Miguel Branco

Miguel Branco


The Pedro Cera Gallery takes great pleasure in hosting for the first time an individual exhibition by Miguel Branco.

Entitled ‘Light’, Miguel Branco (Castelo Branco, 1963) presents a new series of sculptures made out of dark stoneware with which the artist has worked for the past three year. The sculptures made firstly in malleable clay, become transformed by fire into petrified black figures through kiln firing and thus looking as if made of black stone. This ‘stonelike’ quality is also highlighted by the ‘Egyptian style’ of the more classical figures and by the Expressionist style of others that reinforce the physical presence of the darkened stoneware, dense and deeply textured.

In the gallery, the pieces were placed on display as if part of some ethnographic museum or historical museum collection. They respectively distinguish different points in time and different styles drawn from across the History of Art: the formal synthesis of the Egyptian or Pre-Colombian styles, the realism of Roman portraits, Oriental religious statuary as well as Expressionism whilst all of these distinct historical moments and their characteristics aspects are rendered equivalent.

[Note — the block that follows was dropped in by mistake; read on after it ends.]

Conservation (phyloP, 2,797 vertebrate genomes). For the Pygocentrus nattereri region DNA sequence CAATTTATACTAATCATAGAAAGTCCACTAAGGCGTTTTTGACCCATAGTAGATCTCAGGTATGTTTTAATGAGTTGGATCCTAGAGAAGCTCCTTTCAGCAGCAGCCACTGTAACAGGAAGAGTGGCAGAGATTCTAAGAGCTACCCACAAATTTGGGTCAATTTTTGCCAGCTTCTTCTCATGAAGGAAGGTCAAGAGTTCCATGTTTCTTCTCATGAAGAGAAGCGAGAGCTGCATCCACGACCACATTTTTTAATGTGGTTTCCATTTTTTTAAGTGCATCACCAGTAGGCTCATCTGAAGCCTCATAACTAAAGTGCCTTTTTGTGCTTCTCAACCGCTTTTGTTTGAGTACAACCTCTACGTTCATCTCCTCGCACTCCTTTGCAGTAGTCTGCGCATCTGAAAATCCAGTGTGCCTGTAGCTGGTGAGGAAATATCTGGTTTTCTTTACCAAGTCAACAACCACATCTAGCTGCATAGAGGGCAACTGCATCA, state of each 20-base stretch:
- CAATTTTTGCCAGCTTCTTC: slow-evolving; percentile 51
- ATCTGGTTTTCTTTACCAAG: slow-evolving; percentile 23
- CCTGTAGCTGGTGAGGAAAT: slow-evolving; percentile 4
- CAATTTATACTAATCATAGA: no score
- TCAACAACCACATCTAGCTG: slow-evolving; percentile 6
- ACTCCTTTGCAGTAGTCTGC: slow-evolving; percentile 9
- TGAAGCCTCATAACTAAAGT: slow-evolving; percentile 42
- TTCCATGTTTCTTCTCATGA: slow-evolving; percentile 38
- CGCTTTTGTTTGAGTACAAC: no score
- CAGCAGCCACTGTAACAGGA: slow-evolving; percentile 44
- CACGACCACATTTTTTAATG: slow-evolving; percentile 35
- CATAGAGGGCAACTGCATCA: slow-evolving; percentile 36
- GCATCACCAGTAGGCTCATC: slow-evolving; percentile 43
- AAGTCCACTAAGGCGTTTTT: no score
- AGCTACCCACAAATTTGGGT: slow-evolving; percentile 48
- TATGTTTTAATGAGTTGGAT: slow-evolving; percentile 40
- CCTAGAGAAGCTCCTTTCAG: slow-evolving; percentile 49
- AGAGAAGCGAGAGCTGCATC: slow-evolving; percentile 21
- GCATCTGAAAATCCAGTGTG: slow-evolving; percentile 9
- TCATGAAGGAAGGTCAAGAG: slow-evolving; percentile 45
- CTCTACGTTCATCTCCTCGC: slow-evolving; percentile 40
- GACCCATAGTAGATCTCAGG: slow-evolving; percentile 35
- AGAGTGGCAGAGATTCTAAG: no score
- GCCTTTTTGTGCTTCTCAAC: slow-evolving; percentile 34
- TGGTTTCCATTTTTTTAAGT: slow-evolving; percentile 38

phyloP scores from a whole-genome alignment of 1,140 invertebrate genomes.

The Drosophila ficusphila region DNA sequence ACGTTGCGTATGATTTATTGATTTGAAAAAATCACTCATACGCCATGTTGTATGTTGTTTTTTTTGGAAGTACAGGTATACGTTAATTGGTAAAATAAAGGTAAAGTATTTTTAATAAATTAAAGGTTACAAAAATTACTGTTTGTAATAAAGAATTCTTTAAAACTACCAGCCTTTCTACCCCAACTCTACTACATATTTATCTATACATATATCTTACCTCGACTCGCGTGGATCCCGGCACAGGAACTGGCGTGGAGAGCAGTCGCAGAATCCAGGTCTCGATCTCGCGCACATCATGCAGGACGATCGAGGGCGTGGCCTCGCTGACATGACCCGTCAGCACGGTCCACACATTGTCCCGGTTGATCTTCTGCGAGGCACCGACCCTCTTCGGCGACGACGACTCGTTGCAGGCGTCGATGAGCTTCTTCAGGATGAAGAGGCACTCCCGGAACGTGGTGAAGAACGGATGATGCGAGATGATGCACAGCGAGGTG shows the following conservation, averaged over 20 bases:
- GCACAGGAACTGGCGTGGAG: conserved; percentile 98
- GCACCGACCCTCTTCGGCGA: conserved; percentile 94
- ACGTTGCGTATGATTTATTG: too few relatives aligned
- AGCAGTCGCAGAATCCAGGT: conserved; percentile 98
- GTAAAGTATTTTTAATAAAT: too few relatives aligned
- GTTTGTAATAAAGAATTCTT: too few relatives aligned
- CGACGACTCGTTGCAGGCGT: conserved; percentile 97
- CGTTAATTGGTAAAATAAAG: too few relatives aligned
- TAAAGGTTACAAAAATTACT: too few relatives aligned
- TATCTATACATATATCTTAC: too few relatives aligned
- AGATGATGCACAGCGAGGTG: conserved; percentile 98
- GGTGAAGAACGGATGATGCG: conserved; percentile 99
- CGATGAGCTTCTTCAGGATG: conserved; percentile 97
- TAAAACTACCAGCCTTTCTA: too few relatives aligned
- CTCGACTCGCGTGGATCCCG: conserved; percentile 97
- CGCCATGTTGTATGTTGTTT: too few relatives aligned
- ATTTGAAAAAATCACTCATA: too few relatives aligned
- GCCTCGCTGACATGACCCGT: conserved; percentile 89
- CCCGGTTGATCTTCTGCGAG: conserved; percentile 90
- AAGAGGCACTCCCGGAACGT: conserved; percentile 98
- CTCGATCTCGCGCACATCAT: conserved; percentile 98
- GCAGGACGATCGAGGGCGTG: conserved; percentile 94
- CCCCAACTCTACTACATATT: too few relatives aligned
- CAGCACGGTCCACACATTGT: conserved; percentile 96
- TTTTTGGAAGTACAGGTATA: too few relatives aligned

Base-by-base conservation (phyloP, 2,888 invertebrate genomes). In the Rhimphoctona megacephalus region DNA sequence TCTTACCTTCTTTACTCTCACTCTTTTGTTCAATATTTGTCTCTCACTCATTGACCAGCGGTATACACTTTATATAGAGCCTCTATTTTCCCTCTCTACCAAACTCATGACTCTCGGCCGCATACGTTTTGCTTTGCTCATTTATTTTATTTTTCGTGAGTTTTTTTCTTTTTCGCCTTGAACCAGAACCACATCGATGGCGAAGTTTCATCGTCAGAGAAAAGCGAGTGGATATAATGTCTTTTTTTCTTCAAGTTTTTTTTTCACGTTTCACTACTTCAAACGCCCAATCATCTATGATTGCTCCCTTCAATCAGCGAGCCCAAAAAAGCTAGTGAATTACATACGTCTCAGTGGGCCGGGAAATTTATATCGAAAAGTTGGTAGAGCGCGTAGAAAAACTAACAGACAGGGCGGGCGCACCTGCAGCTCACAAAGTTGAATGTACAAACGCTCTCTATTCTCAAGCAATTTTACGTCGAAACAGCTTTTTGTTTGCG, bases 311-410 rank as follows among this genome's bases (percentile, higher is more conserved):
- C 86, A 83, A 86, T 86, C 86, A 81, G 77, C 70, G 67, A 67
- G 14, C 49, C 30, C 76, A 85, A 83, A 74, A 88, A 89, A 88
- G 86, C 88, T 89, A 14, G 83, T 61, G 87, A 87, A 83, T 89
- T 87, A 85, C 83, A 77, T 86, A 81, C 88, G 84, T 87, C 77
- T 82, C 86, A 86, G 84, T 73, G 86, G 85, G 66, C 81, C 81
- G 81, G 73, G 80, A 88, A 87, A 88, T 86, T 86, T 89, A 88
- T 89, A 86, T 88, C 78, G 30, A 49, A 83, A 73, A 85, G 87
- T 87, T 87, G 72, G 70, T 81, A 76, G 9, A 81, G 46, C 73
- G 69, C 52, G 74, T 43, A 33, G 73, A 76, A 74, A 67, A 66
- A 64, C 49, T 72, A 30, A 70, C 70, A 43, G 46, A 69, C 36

The term ‘Light’ commonly gets deployed to designate the creative act in a symbolic fashion: the demiurgic gesture of a creative god, or the platonic clarity of the world of ideas, from which all the material world comes to form. This higher dimension is parodied by Miguel Branco in the way he defines and interrelates his characters: in the whole display, the dwarf appears more imposing than the monk, the anthropoid in a ‘lotus’ position suggesting a dysfunctional inversion in the evolution of the human species; the expression of calm and serenity of the banker and the senator, the almost practical inability to differentiate between the sculptures of the beggar and the monk, seem to convey an ironic parable on the contemporary world.

The figures evoke representations of political or religious power but do so in the style of Goya, as dark manifestations of the Enlightenment as some sort of ‘black holes’ that populate the splinters of the Greek and Roman polis on which our culture stands. They are spectres, beings absorbing the light of the world and then instead reflect its shadow and its condition of impossibility.

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